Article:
The reality of family and work life has changed substantially over the past three decades, and many argue that despite significant reform, our early childhood education and care (ECEC) system is not adequately supporting children and parents to thrive and fully engage in life.
Despite government subsidies that meet up to 85 per cent of childcare costs, depending on a family’s economic circumstances, childcare is still a significant cost for many families. While means-tested subsidies have reduced costs for the most disadvantaged families, they can be crippling for many.
But exactly how much parents spend, how this compares with other major household expenditure, and how much is too much, are all open questions. Too often, these questions are being answered with anecdotal evidence and inadequate data that does not cover the breadth of family circumstances, is outdated, or provides limited insight into the problem.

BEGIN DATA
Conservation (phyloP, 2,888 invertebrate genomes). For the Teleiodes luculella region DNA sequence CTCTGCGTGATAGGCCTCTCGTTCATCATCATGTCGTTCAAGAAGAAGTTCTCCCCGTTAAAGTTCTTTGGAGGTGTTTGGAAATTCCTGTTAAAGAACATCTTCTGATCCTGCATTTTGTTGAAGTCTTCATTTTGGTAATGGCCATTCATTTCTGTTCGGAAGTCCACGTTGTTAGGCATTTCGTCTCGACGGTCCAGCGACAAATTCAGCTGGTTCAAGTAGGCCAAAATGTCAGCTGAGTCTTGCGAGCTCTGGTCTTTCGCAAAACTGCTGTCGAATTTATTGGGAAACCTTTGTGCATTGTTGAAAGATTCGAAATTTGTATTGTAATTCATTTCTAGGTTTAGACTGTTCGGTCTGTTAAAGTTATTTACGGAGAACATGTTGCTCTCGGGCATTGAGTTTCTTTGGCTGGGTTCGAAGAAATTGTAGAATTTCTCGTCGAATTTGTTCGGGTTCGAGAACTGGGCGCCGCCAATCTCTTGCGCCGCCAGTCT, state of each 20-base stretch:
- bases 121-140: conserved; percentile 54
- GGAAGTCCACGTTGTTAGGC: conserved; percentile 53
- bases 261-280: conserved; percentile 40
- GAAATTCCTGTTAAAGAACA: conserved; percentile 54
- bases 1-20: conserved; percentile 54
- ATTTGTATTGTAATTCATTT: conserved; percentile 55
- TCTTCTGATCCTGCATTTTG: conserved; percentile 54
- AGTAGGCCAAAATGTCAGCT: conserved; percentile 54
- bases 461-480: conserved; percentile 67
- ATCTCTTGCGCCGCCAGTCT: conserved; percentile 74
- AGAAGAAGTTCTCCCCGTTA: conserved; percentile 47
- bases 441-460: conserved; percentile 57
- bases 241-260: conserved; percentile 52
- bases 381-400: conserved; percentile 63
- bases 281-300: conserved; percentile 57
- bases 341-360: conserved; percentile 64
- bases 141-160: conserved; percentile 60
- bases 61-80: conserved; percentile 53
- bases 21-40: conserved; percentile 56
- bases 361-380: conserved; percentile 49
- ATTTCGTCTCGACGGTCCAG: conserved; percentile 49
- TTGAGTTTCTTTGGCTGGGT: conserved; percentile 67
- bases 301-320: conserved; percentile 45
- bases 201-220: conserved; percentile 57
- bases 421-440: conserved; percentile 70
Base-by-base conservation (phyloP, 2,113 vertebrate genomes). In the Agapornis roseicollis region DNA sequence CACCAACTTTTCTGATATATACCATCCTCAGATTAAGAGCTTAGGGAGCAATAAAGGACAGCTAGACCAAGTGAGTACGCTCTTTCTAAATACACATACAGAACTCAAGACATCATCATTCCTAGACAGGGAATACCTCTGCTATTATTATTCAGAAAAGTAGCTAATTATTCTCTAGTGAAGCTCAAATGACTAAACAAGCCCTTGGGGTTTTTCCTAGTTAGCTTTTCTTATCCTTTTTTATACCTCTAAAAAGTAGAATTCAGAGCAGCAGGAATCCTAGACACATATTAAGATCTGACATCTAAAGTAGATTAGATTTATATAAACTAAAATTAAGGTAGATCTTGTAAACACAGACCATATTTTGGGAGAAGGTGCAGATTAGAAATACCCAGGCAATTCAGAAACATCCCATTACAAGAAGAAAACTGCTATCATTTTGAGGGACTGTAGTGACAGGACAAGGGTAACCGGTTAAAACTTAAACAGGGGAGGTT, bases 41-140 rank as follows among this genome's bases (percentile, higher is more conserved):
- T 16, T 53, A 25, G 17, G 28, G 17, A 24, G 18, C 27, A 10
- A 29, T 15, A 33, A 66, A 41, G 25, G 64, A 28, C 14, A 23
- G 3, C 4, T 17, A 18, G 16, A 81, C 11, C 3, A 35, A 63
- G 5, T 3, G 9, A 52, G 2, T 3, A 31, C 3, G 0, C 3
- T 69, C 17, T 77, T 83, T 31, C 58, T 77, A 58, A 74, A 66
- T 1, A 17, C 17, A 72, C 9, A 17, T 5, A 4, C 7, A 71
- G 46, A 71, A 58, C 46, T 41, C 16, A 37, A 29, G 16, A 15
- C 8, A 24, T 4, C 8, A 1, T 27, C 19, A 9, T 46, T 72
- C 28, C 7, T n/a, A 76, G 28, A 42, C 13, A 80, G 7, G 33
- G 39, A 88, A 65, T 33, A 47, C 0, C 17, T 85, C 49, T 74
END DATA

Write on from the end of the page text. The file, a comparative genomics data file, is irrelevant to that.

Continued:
This paper reviews available data on expenditure and affordability, and presents new analysis of household expenditure data to understand how much Australian families are spending on early childhood education and care, as a proportion of their disposable income.
The evidence is overwhelming that good quality early childhood education and care delivers huge benefits to families, to society and to the economy. However, with childcare remaining unaffordable to so many, Australia is unable to fully capitalise on the benefits that good quality childcare brings.